Cancer Research

Cancer cells in neuroblastoma contain a molecule that breaks down a key energy source for the body's immune cells, leaving them too physically drained to fight the disease, according to new research.

Scientists have discovered that the cells in neuroblastoma - a rare type of childhood cancer that affects nerve cells - produce a molecule that breaks down arginine, one of the building blocks of proteins and an essential energy source for immune cells. 
Around 90 cases of neuroblastoma are diagnosed each year in the UK, mostly in children under five years old.

How much does diet affect the cancer patient? Do "antioxidants" really play an important role in health - or are they causing more cancers than they cure? And what exactly is the relationship between obesity and cancer?

The latest Special Issue in ecancermedicalscience collects four original articles from experts in cancer and metabolism, addressing the hottest areas of research in this rapidly developing field.

"In our clinical practice, cancer patients often ask 'Doctor, is there something specific I should eat or avoid eating?'" says Guest Editor of this Special Issue, Dr Luca Mazzarella of the European Institute of Oncology, Milan, Italy.

Cancer can be caused solely by protein imbalances within cells, a study of ovarian cancer has found. The discovery is a major breakthrough because genetic aberrations have been seen as the main cause of almost all cancer. 

A new study by researchers at Sanford Burnham Prebys Medical Discovery Institute (SBP), the National Cancer Institute, and the Chulabhorn Research Institute has found that blocking the activity of a key immune receptor, the lymphotoxin-beta receptor (LTβR), reduces the progression of liver cancer. The results, published today in the online edition of Gut, could provide new treatment strategies for the disease, which is the third leading cause of cancer-related deaths worldwide.

The rate of Australians dying from cancer is on a steady, downhill trajectory, thanks to powerful advances made in prevention, diagnosis and treatment of the disease. New data from the Australian Institute of Health and Welfare shows a promising outlook for those diagnosed with cancer.

Deaths from all cancers combined fell from 199 per 100,000 people in 1968, to 167 per 100,000 in 2012 - a decline of 2.6 deaths per 100,000 people per year.

“This confirms that we are steadily making improvements in most cancers, in terms of survival,” said Professor Timothy Hughes, Cancer Theme Leader at SAHMRI.

“And it’s coming from better prevention, better screening and better therapy.”

In Mexico, breast cancer has been adequately controlled, and is no longer considered a risk of death when it’s diagnosed.

The disease is more common among women in the capital and the northern states, and is first in incidence of malignant neoplasms in females. It represents 11.34 percent of all cancer cases, and the increase is negligible. But in the United States the increase is five percent per year.

Around half of all breast cancer patients could one day benefit from having the cheap and widely-available female hormone progesterone added to their treatment, according to a paper by UK researchers published in Nature.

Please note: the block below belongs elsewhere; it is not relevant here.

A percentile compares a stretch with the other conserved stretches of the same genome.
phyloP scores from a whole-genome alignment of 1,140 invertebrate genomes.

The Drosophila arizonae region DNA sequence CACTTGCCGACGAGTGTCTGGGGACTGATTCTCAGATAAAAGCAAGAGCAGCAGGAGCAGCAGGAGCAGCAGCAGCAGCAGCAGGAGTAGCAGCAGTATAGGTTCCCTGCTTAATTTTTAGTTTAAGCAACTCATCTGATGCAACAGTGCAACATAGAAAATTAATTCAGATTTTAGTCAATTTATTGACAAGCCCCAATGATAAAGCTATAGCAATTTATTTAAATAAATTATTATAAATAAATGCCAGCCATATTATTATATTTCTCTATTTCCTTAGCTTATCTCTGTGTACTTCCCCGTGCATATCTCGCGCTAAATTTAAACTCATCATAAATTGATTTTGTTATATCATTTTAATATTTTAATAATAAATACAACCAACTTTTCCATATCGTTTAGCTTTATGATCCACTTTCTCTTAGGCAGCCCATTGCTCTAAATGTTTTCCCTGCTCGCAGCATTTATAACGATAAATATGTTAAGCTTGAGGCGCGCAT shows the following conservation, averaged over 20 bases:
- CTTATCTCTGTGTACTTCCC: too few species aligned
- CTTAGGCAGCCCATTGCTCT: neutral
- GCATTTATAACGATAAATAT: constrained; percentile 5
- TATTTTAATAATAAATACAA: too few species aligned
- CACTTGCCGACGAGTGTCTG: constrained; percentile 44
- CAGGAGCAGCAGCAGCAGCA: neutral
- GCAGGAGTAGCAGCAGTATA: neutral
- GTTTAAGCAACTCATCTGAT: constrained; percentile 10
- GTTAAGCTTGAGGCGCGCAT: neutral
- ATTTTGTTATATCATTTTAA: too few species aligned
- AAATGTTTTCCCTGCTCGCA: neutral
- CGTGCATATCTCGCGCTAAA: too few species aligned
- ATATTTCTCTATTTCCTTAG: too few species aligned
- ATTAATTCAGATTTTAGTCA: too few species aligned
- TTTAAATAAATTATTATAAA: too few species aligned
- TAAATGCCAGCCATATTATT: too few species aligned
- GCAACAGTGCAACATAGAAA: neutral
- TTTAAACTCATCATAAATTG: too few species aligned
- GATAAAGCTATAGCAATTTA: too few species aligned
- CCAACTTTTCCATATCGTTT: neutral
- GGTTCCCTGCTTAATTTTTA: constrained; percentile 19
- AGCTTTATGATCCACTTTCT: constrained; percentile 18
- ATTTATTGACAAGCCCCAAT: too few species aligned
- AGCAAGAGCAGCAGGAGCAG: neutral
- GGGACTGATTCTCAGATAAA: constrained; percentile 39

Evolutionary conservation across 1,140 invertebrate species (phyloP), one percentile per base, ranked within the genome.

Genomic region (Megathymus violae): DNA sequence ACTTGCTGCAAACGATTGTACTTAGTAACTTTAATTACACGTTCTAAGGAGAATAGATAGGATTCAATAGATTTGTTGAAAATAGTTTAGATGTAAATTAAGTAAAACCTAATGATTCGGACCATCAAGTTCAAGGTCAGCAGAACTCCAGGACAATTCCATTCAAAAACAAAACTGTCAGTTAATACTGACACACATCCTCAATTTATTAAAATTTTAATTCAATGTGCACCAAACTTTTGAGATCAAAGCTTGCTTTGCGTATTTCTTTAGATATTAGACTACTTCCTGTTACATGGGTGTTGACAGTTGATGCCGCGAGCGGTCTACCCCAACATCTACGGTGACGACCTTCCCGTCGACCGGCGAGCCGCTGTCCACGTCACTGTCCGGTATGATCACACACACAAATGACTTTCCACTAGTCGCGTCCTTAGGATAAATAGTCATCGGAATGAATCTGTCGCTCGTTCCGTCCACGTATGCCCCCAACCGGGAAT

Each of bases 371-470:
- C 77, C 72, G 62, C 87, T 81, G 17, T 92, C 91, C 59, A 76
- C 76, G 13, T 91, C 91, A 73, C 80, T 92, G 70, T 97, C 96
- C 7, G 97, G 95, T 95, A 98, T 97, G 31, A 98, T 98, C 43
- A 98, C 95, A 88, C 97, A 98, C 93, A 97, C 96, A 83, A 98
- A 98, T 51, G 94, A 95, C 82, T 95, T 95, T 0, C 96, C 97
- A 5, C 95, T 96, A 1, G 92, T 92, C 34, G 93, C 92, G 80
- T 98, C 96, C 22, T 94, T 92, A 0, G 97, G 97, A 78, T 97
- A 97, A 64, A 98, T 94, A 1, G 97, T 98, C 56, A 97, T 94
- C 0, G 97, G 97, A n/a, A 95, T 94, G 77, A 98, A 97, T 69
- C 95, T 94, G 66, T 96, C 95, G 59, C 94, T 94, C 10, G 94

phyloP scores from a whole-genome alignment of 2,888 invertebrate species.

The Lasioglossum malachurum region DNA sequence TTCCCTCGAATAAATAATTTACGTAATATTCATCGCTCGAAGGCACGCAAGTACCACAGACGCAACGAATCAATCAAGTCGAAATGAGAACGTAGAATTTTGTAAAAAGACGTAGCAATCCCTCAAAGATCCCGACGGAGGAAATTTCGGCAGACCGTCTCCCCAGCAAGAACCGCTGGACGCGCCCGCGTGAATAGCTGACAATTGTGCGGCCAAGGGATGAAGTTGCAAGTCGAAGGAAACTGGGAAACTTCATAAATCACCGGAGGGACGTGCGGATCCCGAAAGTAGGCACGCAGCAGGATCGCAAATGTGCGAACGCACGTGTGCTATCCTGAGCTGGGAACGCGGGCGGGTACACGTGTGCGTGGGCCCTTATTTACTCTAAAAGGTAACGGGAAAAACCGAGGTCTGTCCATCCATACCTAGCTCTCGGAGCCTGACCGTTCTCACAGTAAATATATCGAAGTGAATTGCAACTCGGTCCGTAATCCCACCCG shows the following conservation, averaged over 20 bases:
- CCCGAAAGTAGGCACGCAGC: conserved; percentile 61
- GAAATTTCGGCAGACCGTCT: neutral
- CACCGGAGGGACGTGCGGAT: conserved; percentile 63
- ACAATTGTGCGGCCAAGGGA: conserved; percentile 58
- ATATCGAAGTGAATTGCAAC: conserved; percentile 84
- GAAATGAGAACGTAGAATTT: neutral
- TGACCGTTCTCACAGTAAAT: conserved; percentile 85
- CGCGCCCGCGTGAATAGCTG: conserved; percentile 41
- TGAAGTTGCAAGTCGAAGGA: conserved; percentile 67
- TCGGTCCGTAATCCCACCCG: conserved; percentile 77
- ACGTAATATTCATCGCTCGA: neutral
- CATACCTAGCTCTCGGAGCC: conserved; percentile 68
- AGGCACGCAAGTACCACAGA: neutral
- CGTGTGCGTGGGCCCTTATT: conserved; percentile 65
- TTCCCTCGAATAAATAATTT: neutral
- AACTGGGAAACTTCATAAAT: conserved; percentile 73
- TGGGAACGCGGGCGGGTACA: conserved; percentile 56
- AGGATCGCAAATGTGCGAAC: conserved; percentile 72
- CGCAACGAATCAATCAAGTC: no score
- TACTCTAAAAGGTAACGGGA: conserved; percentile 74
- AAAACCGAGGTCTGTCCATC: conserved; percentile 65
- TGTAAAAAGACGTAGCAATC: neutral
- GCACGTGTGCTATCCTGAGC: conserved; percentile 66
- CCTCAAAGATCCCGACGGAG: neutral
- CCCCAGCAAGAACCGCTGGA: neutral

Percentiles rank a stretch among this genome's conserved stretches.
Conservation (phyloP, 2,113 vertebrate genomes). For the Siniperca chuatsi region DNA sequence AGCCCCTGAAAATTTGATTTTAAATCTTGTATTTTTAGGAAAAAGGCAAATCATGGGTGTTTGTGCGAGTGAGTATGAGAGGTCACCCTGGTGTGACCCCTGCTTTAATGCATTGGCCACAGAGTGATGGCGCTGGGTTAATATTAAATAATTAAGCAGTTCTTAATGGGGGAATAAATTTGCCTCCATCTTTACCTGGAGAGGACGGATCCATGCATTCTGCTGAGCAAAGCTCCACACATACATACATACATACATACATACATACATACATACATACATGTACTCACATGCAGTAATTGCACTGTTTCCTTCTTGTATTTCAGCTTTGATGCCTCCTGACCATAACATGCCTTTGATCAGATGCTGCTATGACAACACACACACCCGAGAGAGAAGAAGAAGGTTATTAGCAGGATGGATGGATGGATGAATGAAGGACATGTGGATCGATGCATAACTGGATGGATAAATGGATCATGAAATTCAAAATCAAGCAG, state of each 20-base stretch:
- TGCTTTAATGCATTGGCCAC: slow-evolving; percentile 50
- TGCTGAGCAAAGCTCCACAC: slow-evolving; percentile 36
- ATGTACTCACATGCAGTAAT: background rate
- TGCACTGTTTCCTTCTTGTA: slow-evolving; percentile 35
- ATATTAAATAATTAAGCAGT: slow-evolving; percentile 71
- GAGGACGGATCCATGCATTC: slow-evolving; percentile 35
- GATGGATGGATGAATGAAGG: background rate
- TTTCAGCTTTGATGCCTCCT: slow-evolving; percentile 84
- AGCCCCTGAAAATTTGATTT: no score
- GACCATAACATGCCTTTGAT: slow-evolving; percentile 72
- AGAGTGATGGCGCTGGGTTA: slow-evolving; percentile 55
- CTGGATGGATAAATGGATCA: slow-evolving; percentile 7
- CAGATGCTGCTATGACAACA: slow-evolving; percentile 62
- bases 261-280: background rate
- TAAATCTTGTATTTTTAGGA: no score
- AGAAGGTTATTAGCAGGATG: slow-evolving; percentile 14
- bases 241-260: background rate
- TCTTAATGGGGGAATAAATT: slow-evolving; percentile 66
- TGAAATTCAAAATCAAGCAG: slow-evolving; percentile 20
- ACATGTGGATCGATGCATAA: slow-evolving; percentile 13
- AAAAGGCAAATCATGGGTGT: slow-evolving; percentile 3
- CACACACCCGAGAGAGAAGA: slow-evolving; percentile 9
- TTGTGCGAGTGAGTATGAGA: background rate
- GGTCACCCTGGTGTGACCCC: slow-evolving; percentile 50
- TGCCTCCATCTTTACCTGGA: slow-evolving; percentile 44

Children with a rare type of cancer called Wilms' tumor who are at low risk of relapsing can now be given less intensive treatment, avoiding a type of chemotherapy that can cause irreversible heart problems in later life.

The move follows the results of a Cancer Research UK trial, published in the Lancet, showing that the drug doxorubicin can be safely omitted from treatment without affecting patients' chances of survival.

Researchers have built a simulation to show how cancerous tumors manipulate blood-vessel growth for their own benefit.

Like all cells, those in tumors need access to the body's fine network of blood vessels to bring them oxygen and carry away waste. Tumors have learned to game the process called angiogenesis in which new vessels sprout from existing ones, like branches from a tree.

But some details have been hidden until now.

New research at Rice University shows how tumors create chaos in the development of neighboring blood vessels, causing them to grow too quickly and not form properly. Credit: Marcelo Boareto/Rice University

A mutation found in most melanomas rewires cancer cells' metabolism, making them dependent on a ketogenesis enzyme, researchers at Winship Cancer Institute of Emory University have discovered. The finding points to possible strategies for countering resistance to existing drugs that target the B-raf V600E mutation, or potential alternatives to those drugs. It may also explain why the V600E mutation in particular is so common in melanomas.

The growth-promoting V600E mutation in the gene B-raf is present in most melanomas, and also in some cases of colon and thyroid cancer. Drugs such as vemurafenib are available that target this mutation, but in clinical trials, after a period of apparent remission, cancers carrying the V600E mutation invariably develop drug resistance.